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Kenneth Turan Remembers When Cannes Was a Much Easier PR Ride

Those were the days. At the top of his reminiscence piece about covering the Cannes Film Festival, LA Times film critic Kenneth Turan paints a delightful, junk-the-junket picture:

Cannes was more casual back in 1971, of course. You could hang out with Italian director Luchino Visconti without much planning or go see Jack Nicholson in his hotel room and spend the afternoon discussing his first directorial effort, Drive, He Said, with no more preamble than running into a friend of his on the street.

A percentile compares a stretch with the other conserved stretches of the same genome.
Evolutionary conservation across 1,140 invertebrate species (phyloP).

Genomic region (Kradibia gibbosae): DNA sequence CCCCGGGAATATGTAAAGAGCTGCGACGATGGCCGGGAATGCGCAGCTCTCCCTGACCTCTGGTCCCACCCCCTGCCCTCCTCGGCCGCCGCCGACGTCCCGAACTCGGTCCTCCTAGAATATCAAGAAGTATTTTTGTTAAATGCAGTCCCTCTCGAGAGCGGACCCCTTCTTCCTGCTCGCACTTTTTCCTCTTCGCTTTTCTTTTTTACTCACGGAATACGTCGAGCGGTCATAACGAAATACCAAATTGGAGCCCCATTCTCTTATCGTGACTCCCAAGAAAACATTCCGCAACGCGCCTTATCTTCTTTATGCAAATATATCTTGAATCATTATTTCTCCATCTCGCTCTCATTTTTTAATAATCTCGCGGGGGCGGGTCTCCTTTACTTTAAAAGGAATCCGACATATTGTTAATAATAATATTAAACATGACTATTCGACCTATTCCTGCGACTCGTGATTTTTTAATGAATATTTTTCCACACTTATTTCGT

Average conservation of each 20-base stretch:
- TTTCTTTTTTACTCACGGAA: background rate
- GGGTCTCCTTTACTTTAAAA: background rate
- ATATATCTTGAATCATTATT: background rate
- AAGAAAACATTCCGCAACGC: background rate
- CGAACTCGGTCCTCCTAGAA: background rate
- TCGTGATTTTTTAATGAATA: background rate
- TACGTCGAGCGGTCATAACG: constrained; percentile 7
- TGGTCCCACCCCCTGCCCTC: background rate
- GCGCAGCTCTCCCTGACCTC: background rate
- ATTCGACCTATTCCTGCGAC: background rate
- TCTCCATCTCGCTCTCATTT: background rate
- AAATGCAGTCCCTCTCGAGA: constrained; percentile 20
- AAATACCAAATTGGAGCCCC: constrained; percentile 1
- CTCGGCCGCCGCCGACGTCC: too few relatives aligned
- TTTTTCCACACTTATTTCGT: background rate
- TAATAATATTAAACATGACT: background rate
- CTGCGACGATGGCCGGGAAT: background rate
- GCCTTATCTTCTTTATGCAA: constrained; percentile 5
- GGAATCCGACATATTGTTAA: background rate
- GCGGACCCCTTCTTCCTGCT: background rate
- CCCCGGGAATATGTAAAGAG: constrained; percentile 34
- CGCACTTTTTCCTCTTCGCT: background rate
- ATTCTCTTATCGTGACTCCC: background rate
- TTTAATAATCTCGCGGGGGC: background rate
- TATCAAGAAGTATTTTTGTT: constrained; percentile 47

There were 800 credentialed journalists back then; today, there are around 4,000. Turan cites the 1999 Greek sci-fi parody Attack of the Giant Moussaka as one of his all-time favorites from the less carpeted Marché side of the annual event.

If you speak French, here is an intriguing interview with Moussaka director Panos Koutras, done in the fall of 2009 in connection with a revival screening in Paris. The Greek filmmaker explains that it took four years to make this debut feature, that he paid none of the actors and that his early inspiration was John WatersPink Flamingos. Read Turan’s full essay here.

[Photo of Nicholson at 2002 Cannes Film Festival: Featureflash/Shutterstock.com]

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